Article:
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The Renaissance of Aspirin Kindle Edition
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Not everyone wants this study to become public and there are no limits to the power of big pharmaceutical companies as Anita soon learns.
Anita ends up being whisked away to Atlanta for her protection and forced to disguise her brilliance by being an intern under residents that are less skilled than her. Parris shows pharma’s dirty business tactics, debunking the myth that the FDA and business support the public’s best interest.
It highlights the politics of drug research and funding. People are suffering with conditions that probably have inexpensive cures if drug companies and the FDA would stop getting in the way validating them. Numbers can be manipulated to look good by hiding the bad numbers just so the pharmaceutical companies can charge exorbitant amounts for marginally effective treatments, some that have serious side effects.
The book brings awareness to fibromyalgia as well as the political games researchers must play. Corporate excesses can’t help but influence some of the weaker players.
Of course there is romantic interests along the way, but I found these to be more of a distraction than a positive addition. People brought together under such stressful conditions are going to look for connection and there is some of that.
Why? A few reasons. For one, when I read a book, I don't want to have to feel like I'm attending Medical School and learning an entirely new vocabulary. Two, and this is a personal pet peeve, I don't enjoy reading about puerile sexual adventures that have almost nothing to do with the plot. Three and Four, which matter more, are as follows: 3) Glenn has a habit of writing sentences that leave you hanging as to where they're going, sometimes until the last word. It's a little like playing Sudoku. I prefer greater clarity. I want to surf the prose, not struggle for air beneath the waves. 4) He breaks the cardinal rule of POV with almost every paragraph, jumping from this POV to that POV as if it were informative and enjoyable. It's not. Here's the rule, tell us ONLY what one character is thinking. That's it. Don't break this rule. Not unless you start an entirely new chapter, and in that new chapter choose a new character and stick to that character for the ENTIRE chapter. Hope it helps. You're capable of great things Glenn.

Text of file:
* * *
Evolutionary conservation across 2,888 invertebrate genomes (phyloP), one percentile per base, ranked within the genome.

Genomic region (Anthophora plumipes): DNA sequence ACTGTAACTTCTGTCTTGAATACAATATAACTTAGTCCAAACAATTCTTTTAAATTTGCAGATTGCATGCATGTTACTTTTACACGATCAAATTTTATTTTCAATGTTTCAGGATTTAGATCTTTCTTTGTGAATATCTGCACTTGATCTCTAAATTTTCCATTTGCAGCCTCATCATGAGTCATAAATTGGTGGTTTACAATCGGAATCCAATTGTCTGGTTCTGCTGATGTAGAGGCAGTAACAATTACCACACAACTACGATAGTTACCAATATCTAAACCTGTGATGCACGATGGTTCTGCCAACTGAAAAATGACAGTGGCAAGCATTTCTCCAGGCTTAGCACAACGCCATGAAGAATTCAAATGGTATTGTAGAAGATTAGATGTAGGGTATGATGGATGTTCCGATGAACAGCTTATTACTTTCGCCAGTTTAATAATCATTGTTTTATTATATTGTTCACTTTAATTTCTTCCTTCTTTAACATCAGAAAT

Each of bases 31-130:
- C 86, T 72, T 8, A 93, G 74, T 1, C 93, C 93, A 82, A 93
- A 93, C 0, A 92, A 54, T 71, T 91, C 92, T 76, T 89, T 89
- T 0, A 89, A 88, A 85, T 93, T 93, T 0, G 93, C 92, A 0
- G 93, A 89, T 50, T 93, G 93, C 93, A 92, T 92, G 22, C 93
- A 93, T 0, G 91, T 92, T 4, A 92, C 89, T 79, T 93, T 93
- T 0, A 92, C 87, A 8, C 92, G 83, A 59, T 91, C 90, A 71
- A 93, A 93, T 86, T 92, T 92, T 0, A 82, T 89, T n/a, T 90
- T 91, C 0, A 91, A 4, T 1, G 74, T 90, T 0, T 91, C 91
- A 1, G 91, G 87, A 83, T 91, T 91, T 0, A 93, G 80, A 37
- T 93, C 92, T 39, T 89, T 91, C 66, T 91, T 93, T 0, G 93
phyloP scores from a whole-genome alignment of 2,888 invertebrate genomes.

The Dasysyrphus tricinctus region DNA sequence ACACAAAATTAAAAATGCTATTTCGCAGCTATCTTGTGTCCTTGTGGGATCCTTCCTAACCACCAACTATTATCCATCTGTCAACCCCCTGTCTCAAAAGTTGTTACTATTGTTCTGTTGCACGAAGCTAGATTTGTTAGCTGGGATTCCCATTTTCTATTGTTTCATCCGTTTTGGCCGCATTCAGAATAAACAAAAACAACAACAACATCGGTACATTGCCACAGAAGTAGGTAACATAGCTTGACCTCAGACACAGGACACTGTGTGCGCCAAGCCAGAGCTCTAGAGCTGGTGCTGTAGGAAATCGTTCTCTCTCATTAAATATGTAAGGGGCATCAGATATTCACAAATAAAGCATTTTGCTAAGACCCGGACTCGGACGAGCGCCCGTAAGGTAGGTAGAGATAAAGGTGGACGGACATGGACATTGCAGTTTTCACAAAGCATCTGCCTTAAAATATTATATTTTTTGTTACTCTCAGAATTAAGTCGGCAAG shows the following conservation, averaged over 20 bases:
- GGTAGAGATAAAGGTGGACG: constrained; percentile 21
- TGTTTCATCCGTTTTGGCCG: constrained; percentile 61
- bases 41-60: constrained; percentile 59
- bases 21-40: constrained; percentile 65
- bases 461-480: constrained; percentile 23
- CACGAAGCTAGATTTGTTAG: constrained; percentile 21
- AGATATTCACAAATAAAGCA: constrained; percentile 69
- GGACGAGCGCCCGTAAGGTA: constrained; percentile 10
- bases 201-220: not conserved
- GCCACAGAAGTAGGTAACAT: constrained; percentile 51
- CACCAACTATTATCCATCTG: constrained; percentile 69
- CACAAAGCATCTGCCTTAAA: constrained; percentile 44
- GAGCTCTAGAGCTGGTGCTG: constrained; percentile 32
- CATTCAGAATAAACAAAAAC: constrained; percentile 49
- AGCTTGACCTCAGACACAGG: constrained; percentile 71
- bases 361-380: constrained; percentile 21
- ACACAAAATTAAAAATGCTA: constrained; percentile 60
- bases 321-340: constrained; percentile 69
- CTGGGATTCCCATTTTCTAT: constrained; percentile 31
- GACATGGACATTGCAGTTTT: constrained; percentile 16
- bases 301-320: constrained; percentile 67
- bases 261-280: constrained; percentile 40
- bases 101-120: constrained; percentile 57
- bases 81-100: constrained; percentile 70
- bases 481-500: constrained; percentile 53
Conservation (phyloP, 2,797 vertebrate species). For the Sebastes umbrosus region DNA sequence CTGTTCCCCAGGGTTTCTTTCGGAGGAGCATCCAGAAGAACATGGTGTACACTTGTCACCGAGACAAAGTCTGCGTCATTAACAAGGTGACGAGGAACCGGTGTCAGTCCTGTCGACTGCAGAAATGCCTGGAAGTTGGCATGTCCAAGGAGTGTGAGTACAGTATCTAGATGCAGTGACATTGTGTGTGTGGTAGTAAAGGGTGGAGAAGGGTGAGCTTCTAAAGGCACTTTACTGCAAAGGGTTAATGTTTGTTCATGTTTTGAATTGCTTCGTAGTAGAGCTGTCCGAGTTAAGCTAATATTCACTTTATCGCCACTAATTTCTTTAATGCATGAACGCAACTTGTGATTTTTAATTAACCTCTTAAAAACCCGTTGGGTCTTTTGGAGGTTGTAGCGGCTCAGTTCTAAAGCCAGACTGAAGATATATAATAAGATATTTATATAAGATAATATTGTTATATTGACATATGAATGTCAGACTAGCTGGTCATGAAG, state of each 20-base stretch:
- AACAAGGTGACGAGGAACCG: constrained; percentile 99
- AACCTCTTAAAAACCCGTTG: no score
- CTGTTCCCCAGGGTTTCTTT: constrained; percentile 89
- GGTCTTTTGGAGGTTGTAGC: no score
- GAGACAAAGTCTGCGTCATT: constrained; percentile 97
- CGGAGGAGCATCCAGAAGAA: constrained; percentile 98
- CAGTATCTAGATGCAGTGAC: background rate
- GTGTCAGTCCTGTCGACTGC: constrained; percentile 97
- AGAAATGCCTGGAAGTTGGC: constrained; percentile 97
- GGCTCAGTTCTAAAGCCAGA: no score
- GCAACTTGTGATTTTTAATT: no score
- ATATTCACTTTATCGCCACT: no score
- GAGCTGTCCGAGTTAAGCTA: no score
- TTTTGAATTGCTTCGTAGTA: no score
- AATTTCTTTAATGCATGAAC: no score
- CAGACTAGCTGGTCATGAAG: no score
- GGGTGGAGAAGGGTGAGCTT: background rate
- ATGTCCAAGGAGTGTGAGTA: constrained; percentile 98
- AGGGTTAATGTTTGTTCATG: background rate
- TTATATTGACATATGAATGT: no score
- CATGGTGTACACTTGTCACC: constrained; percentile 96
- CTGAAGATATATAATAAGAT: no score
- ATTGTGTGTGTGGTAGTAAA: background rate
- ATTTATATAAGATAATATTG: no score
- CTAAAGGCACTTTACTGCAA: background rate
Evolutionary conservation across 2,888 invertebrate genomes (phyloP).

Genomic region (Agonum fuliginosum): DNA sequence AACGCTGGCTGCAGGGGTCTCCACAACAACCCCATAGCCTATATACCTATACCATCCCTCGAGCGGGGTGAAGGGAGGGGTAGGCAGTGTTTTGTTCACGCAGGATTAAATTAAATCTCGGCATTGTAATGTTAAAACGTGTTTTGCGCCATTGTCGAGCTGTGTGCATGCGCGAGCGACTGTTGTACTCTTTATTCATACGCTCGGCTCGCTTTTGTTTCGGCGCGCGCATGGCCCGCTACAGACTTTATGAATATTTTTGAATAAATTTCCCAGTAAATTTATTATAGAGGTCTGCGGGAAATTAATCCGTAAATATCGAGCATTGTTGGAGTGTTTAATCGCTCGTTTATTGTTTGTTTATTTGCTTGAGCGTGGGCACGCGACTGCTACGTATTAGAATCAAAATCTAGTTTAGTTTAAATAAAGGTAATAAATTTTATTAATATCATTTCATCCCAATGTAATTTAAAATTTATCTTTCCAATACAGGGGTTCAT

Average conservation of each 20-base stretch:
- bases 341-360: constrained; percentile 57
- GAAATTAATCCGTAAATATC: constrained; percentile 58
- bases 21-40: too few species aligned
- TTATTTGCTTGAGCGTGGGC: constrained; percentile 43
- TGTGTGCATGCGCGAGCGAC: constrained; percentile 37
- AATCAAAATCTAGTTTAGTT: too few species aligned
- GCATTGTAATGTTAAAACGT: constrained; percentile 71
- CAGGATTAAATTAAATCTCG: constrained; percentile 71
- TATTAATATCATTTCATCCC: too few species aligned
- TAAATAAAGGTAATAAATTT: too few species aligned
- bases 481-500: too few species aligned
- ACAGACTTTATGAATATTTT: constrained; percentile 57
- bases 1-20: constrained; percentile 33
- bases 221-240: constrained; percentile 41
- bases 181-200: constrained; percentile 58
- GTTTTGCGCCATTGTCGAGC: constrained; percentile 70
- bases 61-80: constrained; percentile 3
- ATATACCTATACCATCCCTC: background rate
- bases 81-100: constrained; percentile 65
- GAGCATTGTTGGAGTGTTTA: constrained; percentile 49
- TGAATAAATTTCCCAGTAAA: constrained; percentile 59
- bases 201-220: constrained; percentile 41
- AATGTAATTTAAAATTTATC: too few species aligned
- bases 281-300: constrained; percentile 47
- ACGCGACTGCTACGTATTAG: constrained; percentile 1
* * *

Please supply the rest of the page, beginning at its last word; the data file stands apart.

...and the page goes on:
After a very personal comment about his own experience as a physician facing the impossible hurdles of the diagnosis of fibromyalgia presents, Parris wisely opens his book in a waiting room where elderly people are awaiting assignment for a scientific trial of a new promising drug. And from there we gain access into the private and public lives of physicians Anita Thomas and Jack Wheaton who unknowingly have access to a new miracle cure for fibromyalgia. The question of whether a cheaper available safer treatment Dr. Thomas favors can overshadow the progress towards a major pharmacological breakthrough with the attendant fortunes that that would provide the owner and the prescribing physician recipients drives this story into the netherland of corruption and greed-ridden `bad guys' who will stop at nothing to accomplish their dirty goals. Along this path of descent we meet some rather unforgettable characters draw with the skill of the gifted craftsman that is Glenn Parris who takes this for-profit mindset to its logical extreme by weaving a story wherein a major pharmaceutical corporation attempts to use violent means to suppress a major medical discovery that promises to heal those suffering from fibromyalgia syndrome - at the expense of cutting down the company's profit margins. This is a fine read, not only for the fascinating story but also providing some insights into both a strange malady and the manner in which modern medicine functions. Grady Harp, August 13
Medicine is a world of it's own and like science fiction, you have to be willing to delve into a world that few see.
Dr. Parris does a great job of taking you into the depths of this world, making you wonder what will happen to these characters and turning and twisting the story enough to keep you awake at night.
Plan to read this book over the weekend, so you can make it to work the next day.
I STRONGLY recommend this book!
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